Principle #3: The law shouldn’t discourage Internet services from moderating content.
To flourish, the Internet requires that site managers have the ability to remove legal but objectionable content — including content that would be protected under the First Amendment from censorship by the government. If Internet services could not prohibit harassment, pornography, racial slurs, and other lawful but offensive or damaging material, they couldn’t facilitate civil discourse. Even when Internet services have the ability to moderate content, their moderation efforts will always be imperfect given the vast scale of even relatively small sites and the speed with which content is posted. Section 230 ensures that Internet services can carry out this socially beneficial but error-prone work without exposing themselves to increased liability; penalizing them for imperfect content moderation or second-guessing their decision-making will only discourage them from trying in the first place. This vital principle should remain intact.
Principle #4: Section 230 does not, and should not, require “neutrality.”
Publishing third-party content online never can be “neutral.” Indeed, every publication decision will necessarily prioritize some content at the expense of other content. Even an “objective” approach, such as presenting content in reverse chronological order, isn’t neutral because it prioritizes recency over other values. By protecting the prioritization, deprioritization, and removal of content, Section 230 provides Internet services with the legal certainty they need to do the socially beneficial work of minimizing harmful content.
Principle #5: We need a uniform national legal standard.
Most Internet services cannot publish content on a state-by-state basis, so state-by-state variations in liability would force compliance with the most restrictive legal standard. In its current form, Section 230 prevents this dilemma by setting a consistent national standard — which includes potential liability under the uniform body of federal criminal law. Internet services, especially smaller companies and new entrants, would find it difficult, if not impossible, to manage the costs and legal risks of facing potential liability under state civil law, or of bearing the risk of prosecution under state criminal law.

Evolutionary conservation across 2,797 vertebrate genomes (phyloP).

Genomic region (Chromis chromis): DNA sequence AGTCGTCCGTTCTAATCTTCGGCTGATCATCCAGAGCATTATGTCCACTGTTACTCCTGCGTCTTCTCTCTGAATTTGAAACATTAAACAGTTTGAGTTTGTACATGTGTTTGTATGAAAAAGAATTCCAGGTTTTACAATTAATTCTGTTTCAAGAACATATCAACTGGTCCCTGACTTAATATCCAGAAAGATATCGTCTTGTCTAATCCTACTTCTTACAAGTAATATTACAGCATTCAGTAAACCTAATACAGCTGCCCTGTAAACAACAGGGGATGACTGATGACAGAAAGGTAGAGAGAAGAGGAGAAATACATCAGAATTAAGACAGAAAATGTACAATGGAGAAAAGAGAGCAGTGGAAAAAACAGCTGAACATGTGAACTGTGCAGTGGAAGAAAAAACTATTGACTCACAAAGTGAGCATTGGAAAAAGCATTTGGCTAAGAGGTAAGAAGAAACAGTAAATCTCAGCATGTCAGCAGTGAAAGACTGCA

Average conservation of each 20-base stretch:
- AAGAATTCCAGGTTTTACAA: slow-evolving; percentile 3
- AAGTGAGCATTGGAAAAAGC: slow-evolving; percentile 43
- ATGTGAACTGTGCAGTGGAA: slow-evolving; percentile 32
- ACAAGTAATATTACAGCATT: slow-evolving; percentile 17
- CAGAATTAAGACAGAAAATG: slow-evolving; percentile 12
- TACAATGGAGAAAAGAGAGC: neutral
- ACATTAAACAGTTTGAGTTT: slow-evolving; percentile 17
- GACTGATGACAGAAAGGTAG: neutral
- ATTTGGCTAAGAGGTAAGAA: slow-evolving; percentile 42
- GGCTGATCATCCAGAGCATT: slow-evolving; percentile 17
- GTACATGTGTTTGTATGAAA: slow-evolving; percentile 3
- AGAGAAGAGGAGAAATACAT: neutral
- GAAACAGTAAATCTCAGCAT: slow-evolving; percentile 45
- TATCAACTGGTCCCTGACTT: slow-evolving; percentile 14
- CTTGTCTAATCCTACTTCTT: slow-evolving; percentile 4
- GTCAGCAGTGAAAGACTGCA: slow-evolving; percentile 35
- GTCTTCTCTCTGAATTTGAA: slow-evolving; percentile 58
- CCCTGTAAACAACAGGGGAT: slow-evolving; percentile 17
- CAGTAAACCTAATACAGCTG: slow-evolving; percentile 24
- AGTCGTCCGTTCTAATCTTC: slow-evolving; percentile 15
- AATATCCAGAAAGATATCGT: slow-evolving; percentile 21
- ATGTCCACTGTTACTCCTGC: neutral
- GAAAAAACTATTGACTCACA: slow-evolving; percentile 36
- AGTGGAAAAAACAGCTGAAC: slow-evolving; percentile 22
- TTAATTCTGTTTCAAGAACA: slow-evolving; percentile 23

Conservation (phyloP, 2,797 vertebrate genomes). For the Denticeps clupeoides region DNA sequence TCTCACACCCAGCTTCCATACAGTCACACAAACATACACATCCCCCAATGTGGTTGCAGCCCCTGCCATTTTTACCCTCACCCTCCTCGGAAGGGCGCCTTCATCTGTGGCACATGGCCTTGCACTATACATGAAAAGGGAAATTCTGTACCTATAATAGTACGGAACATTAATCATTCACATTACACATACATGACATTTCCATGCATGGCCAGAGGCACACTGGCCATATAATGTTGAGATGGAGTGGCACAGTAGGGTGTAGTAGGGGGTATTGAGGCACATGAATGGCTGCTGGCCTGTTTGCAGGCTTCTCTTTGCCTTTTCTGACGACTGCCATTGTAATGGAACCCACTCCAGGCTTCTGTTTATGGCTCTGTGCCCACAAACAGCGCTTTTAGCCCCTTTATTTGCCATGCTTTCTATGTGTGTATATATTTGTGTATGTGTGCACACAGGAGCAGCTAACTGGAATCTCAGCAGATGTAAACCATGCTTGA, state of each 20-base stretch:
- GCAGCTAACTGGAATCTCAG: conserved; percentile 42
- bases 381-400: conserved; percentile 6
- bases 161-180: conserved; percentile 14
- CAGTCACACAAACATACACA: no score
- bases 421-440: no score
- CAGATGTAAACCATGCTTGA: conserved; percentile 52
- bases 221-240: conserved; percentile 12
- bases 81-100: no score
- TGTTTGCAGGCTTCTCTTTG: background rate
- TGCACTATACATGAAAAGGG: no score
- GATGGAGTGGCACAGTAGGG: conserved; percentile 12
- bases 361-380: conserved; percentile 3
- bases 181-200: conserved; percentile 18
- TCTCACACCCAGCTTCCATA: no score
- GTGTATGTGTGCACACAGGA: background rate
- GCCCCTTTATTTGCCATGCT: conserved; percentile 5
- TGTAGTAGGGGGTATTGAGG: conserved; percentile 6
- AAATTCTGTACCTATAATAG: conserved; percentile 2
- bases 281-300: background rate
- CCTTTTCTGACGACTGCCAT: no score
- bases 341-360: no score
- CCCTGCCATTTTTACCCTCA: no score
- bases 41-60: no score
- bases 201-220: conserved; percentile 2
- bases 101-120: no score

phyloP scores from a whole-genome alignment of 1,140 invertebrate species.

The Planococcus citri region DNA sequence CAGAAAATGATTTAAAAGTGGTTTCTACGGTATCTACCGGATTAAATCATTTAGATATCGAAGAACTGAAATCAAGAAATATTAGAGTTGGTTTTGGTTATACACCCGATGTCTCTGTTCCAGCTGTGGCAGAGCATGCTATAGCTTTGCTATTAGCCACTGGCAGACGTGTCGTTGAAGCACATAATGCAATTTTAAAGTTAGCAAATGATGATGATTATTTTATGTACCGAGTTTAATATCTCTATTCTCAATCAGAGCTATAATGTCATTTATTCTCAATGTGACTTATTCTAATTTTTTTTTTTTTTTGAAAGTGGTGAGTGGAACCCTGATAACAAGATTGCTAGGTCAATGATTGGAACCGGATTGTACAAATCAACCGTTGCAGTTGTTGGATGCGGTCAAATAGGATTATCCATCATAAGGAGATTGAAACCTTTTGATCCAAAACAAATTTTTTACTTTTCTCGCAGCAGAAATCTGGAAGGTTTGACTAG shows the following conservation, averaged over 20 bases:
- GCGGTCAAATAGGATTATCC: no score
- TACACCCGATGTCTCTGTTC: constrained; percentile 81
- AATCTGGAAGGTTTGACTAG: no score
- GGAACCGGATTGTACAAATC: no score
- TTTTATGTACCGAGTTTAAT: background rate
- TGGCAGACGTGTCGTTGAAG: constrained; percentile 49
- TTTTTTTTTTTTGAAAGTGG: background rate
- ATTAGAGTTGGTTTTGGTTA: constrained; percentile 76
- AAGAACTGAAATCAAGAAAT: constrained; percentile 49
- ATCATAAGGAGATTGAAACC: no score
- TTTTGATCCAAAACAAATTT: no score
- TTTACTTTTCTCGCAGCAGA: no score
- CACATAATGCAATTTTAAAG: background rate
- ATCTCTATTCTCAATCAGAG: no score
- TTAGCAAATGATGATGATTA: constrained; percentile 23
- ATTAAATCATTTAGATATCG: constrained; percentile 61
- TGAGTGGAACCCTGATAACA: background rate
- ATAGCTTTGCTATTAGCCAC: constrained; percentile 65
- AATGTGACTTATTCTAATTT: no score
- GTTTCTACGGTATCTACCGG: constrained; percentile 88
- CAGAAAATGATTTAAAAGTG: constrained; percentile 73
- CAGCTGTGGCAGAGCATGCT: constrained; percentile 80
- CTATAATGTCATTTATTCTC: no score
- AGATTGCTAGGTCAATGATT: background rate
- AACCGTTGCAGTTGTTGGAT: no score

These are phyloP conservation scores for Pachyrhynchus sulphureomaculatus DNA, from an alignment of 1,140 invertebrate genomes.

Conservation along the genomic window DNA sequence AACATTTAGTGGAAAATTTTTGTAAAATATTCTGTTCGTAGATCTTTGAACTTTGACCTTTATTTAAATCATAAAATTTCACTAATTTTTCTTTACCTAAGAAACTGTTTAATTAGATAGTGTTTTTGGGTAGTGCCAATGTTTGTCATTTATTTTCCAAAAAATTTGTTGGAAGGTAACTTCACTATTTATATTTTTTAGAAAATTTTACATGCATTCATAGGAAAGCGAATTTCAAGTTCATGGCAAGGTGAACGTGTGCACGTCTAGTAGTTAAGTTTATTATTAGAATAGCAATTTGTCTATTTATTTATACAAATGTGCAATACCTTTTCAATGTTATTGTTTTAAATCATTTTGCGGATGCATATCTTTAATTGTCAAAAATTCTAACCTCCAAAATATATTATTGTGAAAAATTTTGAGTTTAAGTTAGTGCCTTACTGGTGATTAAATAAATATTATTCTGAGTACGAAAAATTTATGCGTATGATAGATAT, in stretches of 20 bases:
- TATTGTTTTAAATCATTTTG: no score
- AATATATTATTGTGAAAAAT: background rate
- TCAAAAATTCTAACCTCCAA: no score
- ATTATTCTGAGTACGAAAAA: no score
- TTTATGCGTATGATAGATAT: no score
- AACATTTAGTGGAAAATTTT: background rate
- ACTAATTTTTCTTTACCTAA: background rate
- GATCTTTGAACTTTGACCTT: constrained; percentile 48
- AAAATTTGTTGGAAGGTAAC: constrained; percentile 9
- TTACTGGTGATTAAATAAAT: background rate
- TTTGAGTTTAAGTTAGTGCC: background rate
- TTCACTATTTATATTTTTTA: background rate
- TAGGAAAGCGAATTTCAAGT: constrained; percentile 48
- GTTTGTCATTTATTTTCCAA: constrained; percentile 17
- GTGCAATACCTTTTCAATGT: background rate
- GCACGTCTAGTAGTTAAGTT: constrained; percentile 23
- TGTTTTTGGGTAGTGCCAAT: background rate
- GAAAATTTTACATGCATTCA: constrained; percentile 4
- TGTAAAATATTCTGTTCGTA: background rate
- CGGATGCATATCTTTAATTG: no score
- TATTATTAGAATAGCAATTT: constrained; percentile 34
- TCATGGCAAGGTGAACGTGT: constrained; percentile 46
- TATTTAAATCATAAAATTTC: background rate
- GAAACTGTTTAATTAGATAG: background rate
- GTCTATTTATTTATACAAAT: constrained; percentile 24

Principle #6: We must continue to promote innovation on the Internet.
Section 230 encourages innovation in Internet services, especially by smaller services and start-ups who need the most protection from potentially crushing liability. The law must continue to protect intermediaries not merely from liability, but from having to defend against excessive, often-meritless suits — what one court called “death by ten thousand duck-bites.” Without such protection, compliance, implementation, and litigation costs could strangle smaller companies before they even emerge, while larger, incumbent technology companies would be much better positioned to absorb these costs. Any proposal to reform Section 230 that is calibrated to what might be possible for the Internet giants will necessarily mis-calibrate the law for smaller services.
Principle #7: Section 230 should apply equally across a broad spectrum of online services.
Section 230 applies to services that users never interact with directly. The further removed an Internet service — such as a DDOS protection provider or domain name registrar — is from an offending user’s content or actions, the more blunt its tools to combat objectionable content become. Unlike social media companies or other user-facing services, infrastructure providers cannot take measures like removing individual posts or comments. Instead, they can only shutter entire sites or services, thus risking significant collateral damage to inoffensive or harmless content. Requirements drafted with user-facing services in mind will likely not work for these non-user-facing services.